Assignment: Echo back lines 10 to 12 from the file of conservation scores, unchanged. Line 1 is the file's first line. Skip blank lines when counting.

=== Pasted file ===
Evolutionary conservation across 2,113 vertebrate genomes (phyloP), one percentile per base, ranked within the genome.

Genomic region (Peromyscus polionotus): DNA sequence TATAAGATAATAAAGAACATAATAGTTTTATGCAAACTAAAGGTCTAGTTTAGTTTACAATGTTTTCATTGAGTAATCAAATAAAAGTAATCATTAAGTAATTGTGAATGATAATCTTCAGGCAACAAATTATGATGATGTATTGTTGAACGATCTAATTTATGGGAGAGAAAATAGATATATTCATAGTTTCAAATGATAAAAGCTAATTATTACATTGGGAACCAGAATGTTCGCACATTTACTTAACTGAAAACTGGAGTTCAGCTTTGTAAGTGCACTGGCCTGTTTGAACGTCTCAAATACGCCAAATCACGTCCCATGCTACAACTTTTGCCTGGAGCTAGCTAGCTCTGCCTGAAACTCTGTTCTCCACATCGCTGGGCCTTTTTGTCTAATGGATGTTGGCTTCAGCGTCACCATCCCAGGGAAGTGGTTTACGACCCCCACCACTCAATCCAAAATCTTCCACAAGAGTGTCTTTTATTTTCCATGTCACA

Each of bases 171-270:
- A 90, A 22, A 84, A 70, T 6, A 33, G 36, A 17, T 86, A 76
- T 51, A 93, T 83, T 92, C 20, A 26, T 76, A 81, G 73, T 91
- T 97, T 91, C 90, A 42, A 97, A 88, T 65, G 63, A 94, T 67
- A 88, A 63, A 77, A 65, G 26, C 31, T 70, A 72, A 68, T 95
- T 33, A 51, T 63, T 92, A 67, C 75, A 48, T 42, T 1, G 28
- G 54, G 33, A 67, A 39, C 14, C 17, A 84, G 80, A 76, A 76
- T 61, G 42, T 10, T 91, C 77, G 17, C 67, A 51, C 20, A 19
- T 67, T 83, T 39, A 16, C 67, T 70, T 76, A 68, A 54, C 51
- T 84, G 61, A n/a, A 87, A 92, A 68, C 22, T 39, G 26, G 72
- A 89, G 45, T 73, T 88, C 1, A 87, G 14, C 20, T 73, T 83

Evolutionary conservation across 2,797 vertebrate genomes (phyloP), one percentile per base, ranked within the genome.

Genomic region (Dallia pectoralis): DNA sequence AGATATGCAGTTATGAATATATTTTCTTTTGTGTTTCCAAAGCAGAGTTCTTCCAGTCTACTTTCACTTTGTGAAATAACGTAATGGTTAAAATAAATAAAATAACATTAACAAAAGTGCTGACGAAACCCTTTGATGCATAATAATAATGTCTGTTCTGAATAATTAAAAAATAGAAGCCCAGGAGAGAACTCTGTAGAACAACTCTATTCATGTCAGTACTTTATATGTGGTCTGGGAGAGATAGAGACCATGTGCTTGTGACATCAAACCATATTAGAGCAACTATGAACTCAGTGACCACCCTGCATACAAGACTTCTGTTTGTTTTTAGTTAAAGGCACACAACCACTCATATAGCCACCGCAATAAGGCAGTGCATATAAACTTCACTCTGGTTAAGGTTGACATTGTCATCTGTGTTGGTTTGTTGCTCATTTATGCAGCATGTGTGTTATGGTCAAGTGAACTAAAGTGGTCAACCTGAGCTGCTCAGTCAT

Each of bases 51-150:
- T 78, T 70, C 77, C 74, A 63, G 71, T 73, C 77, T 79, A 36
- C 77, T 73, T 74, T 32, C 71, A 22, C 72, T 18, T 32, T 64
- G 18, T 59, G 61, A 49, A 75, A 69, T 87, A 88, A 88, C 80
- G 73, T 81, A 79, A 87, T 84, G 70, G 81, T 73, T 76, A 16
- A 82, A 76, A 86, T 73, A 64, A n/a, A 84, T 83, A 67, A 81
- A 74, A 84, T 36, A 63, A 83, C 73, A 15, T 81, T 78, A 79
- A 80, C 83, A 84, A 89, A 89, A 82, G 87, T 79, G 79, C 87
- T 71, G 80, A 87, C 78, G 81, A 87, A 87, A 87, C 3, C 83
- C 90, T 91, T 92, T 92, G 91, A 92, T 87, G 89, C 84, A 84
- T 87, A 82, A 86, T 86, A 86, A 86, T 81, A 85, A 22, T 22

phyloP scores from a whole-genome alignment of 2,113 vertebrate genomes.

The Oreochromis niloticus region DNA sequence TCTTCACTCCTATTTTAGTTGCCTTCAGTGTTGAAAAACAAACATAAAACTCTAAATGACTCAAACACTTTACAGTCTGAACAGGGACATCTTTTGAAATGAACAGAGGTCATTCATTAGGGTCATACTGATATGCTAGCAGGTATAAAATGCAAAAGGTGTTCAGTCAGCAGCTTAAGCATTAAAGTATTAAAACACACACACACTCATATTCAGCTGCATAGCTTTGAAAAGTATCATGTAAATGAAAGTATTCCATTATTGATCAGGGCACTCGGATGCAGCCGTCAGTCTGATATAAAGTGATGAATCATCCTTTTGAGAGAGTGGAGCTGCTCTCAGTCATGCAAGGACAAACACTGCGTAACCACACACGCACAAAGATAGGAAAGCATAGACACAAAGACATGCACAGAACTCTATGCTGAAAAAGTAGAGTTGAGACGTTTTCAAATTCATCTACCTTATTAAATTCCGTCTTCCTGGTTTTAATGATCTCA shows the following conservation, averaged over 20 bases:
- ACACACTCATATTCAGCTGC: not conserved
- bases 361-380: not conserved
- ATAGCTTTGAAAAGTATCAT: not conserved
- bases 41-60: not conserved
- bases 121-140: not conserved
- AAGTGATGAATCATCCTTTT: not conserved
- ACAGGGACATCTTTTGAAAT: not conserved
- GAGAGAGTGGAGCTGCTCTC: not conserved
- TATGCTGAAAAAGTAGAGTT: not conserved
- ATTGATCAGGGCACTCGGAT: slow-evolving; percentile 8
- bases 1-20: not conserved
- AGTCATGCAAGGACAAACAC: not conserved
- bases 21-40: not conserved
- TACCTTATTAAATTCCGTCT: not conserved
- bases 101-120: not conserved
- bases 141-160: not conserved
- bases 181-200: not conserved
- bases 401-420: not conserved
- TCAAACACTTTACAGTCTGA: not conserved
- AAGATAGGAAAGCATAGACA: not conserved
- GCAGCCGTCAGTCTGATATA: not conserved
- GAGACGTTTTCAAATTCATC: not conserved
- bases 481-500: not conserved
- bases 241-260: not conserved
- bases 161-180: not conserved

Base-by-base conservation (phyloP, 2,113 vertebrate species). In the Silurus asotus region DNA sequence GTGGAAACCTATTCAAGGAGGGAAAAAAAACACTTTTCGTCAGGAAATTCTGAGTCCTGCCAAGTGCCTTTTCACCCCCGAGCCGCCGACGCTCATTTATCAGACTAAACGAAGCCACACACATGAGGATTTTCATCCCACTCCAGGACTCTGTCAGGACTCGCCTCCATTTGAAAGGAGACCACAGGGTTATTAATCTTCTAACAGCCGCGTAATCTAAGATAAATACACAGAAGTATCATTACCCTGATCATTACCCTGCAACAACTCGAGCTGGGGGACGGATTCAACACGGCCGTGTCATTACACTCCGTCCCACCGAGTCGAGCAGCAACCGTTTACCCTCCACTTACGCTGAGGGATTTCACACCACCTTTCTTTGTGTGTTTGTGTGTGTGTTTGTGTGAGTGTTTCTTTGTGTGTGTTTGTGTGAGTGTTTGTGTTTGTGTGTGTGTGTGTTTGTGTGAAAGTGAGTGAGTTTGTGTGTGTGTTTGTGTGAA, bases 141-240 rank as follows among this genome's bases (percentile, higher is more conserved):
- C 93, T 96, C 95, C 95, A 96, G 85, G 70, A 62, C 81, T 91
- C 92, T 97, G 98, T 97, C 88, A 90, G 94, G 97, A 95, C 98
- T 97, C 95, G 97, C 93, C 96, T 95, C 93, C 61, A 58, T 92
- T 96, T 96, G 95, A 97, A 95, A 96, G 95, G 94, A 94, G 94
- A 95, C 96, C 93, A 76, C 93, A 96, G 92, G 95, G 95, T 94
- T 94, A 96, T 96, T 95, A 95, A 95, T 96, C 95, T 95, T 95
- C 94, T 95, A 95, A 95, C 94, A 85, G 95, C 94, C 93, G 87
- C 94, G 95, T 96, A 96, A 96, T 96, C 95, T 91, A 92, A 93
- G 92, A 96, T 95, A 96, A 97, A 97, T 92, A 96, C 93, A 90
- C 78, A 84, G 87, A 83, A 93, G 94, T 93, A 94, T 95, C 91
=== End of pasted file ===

- T 61, G 42, T 10, T 91, C 77, G 17, C 67, A 51, C 20, A 19
- T 67, T 83, T 39, A 16, C 67, T 70, T 76, A 68, A 54, C 51
- T 84, G 61, A n/a, A 87, A 92, A 68, C 22, T 39, G 26, G 72